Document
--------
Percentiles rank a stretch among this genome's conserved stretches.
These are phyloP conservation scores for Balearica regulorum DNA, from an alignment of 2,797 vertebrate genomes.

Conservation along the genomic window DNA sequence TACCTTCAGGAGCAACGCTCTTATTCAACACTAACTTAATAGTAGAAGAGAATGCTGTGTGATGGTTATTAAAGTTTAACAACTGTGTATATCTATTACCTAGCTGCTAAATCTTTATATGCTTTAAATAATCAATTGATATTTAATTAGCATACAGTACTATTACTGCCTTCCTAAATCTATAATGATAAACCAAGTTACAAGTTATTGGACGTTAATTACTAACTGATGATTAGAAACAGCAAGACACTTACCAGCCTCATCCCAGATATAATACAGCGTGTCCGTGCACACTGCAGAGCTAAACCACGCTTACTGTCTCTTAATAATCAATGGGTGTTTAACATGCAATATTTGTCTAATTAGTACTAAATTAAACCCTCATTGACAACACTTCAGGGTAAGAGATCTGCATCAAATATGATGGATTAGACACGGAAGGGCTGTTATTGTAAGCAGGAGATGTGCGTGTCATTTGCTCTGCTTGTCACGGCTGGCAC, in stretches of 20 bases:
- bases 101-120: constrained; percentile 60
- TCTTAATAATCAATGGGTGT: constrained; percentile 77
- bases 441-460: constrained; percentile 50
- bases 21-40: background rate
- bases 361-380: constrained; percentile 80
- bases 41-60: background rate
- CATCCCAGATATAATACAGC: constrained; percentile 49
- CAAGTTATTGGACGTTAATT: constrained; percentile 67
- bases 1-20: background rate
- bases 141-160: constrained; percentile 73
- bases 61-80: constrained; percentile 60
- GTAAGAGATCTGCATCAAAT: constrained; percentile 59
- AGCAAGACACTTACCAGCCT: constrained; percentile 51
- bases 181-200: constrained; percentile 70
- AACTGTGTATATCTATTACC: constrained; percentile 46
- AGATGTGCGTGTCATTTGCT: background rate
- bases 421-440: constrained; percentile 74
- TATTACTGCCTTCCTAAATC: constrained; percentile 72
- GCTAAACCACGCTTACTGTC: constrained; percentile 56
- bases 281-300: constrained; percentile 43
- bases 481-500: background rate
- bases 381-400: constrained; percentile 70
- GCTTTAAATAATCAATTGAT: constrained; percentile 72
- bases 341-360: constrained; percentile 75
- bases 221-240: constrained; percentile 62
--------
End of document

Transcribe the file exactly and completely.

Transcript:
Percentiles rank a stretch among this genome's conserved stretches.
These are phyloP conservation scores for Balearica regulorum DNA, from an alignment of 2,797 vertebrate genomes.

Conservation along the genomic window DNA sequence TACCTTCAGGAGCAACGCTCTTATTCAACACTAACTTAATAGTAGAAGAGAATGCTGTGTGATGGTTATTAAAGTTTAACAACTGTGTATATCTATTACCTAGCTGCTAAATCTTTATATGCTTTAAATAATCAATTGATATTTAATTAGCATACAGTACTATTACTGCCTTCCTAAATCTATAATGATAAACCAAGTTACAAGTTATTGGACGTTAATTACTAACTGATGATTAGAAACAGCAAGACACTTACCAGCCTCATCCCAGATATAATACAGCGTGTCCGTGCACACTGCAGAGCTAAACCACGCTTACTGTCTCTTAATAATCAATGGGTGTTTAACATGCAATATTTGTCTAATTAGTACTAAATTAAACCCTCATTGACAACACTTCAGGGTAAGAGATCTGCATCAAATATGATGGATTAGACACGGAAGGGCTGTTATTGTAAGCAGGAGATGTGCGTGTCATTTGCTCTGCTTGTCACGGCTGGCAC, in stretches of 20 bases:
- bases 101-120: constrained; percentile 60
- TCTTAATAATCAATGGGTGT: constrained; percentile 77
- bases 441-460: constrained; percentile 50
- bases 21-40: background rate
- bases 361-380: constrained; percentile 80
- bases 41-60: background rate
- CATCCCAGATATAATACAGC: constrained; percentile 49
- CAAGTTATTGGACGTTAATT: constrained; percentile 67
- bases 1-20: background rate
- bases 141-160: constrained; percentile 73
- bases 61-80: constrained; percentile 60
- GTAAGAGATCTGCATCAAAT: constrained; percentile 59
- AGCAAGACACTTACCAGCCT: constrained; percentile 51
- bases 181-200: constrained; percentile 70
- AACTGTGTATATCTATTACC: constrained; percentile 46
- AGATGTGCGTGTCATTTGCT: background rate
- bases 421-440: constrained; percentile 74
- TATTACTGCCTTCCTAAATC: constrained; percentile 72
- GCTAAACCACGCTTACTGTC: constrained; percentile 56
- bases 281-300: constrained; percentile 43
- bases 481-500: background rate
- bases 381-400: constrained; percentile 70
- GCTTTAAATAATCAATTGAT: constrained; percentile 72
- bases 341-360: constrained; percentile 75
- bases 221-240: constrained; percentile 62